The gain in initial jobless claims reported today was the most since Nov. 10 and topped the 350,000 median forecast in a survey of economists. Data tomorrow may show employers added 165,000 workers this month, according to the median of economists’ projections. The unemployment rate is forecast to have held at 7.8 percent.
Another report showed personal incomes rose 2.6 percent last month, the biggest gain since December 2004 when Microsoft Corp. paid a special divided. In addition to improving wages and salaries, some companies paid dividends and employee bonuses earlier than usual before tax rates went up this year, signaling the surge in incomes will be reversed in the first three months of 2013.
Business activity in the U.S. expanded more than forecast in January, with the MNI Chicago Report’s business barometer rising to 55.6 this month, the highest since April, after 50 in December. A reading of 50 is the dividing line between expansion and contraction. The median forecast of 48 economists was 50.5.
Silver, wheat and gold lost at least 1 percent for the biggest declines among commodities. Gasoline slipped 0.4 percent to $3.0258 a gallon, while crude oil fell 0.5 percent to $97.49 a barrel. Sixteen of the 24 commodities tracked by the S&P GSCI declined, while cocoa and heating oil helped lead gains.
Gold futures fell the most in almost four weeks, losing 1.2 percent to $1,662 an ounce, as concern about U.S. inflation waned after government data showed an index of prices tied to spending patterns was unchanged in December from November.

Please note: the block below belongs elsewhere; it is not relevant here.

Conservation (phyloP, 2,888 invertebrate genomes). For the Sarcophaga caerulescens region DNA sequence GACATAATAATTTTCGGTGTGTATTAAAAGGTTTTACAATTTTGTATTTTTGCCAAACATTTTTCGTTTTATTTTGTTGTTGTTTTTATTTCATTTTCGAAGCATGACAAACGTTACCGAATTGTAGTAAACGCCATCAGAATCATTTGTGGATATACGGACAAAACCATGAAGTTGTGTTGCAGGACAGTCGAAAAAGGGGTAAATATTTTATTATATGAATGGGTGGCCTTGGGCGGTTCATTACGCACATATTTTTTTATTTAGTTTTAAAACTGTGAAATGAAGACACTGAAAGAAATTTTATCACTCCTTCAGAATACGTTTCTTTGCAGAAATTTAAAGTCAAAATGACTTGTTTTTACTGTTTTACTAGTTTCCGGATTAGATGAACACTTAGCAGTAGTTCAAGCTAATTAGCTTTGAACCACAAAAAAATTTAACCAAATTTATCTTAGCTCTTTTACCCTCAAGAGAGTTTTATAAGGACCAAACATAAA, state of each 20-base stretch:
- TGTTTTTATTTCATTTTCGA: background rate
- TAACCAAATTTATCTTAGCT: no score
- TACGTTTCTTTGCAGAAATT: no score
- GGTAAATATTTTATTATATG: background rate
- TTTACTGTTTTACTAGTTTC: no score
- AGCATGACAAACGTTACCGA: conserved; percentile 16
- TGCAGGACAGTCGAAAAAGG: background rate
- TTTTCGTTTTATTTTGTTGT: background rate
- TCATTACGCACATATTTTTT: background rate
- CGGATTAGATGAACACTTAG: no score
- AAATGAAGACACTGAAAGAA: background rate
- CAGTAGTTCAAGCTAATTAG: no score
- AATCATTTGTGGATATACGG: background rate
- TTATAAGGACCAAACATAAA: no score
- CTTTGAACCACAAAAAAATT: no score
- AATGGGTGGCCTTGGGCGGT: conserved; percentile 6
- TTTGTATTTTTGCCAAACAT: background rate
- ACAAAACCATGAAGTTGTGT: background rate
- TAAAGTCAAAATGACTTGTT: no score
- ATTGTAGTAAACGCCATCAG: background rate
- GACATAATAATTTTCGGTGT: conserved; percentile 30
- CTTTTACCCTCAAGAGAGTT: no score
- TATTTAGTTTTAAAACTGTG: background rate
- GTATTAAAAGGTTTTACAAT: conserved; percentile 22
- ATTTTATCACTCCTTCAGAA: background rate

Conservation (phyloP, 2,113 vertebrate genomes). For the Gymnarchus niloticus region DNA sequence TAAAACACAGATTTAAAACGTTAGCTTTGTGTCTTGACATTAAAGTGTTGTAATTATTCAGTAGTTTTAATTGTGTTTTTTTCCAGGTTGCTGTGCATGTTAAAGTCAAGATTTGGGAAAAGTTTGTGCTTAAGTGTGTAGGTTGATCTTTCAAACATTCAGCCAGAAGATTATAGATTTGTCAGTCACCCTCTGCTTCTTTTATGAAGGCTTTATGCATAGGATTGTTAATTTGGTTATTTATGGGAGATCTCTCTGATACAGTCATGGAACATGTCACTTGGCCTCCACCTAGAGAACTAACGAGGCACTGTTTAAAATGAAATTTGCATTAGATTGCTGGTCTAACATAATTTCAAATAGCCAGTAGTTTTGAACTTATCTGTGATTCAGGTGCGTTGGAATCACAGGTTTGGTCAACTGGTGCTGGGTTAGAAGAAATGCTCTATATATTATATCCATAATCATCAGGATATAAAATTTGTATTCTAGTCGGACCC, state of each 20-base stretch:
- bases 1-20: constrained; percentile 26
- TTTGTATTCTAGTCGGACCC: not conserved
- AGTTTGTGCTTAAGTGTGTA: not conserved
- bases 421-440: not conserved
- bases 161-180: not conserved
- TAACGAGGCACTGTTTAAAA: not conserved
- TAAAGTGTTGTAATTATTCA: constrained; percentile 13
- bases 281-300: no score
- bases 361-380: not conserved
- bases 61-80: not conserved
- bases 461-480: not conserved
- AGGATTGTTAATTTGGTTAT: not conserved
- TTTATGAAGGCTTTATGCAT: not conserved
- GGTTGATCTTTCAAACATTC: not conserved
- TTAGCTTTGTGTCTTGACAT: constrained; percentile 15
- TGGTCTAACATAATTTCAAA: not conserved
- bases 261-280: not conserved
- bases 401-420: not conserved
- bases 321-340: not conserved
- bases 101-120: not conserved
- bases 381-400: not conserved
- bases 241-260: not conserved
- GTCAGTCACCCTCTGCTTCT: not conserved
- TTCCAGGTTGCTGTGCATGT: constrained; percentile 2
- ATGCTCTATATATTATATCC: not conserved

The S&P GSCI capped a 4.5 percent gain for January, its biggest advance since August.
Two stocks fell for each that gained in the Stoxx 600, with the volume of shares changing hands on the gauge 24 percent higher than the 30-day average, according to data compiled by Bloomberg.
AstraZeneca Plc tumbled 3.2 percent, the most in nine months, after the U.K. drugmaker forecast profit this year will decline. Royal Dutch Shell Plc dropped 2.7 percent as fourth- quarter profit missed analyst estimates on weaker North American fuel prices. Ericsson AB, the world’s largest maker of wireless networks, jumped 7.6 percent after reporting a bigger gain in sales than analysts projected.
Banco Santander SA (SAN) slid 3.5 percent as Spain’s biggest lender posted fourth-quarter profit that missed analyst estimates. The shares were the biggest drag on Spain’s IBEX 35 Index, which slid 2.4 percent to lead losses in 94 national benchmark indexes tracked by Bloomberg. After Spain’s market closed, regulators lifted a ban on short-selling stocks.
In western Europe, 57 percent of companies reporting results have beaten analysts’ profit estimates, according to data compiled by Bloomberg. Some 63 percent have exceeded revenue projections.
Germany’s 10-year bund yield fell three basis points to 1.68 percent after reaching 1.73 percent yesterday, the highest since Sept. 17. Rates on French and British 10-year securities also declined, while Greek and Portugal yields rose.
The MSCI Emerging Markets Index (MXEF) was little changed, capping a 1.2 percent monthly gain. The Shanghai Composite Index added 0.1 percent to the highest since May 29. India’s Sensex gauge lost 0.6 percent, Brazil’s Bovespa index rallied 0.7 percent and Russia’s Micex Index added 0.2 percent.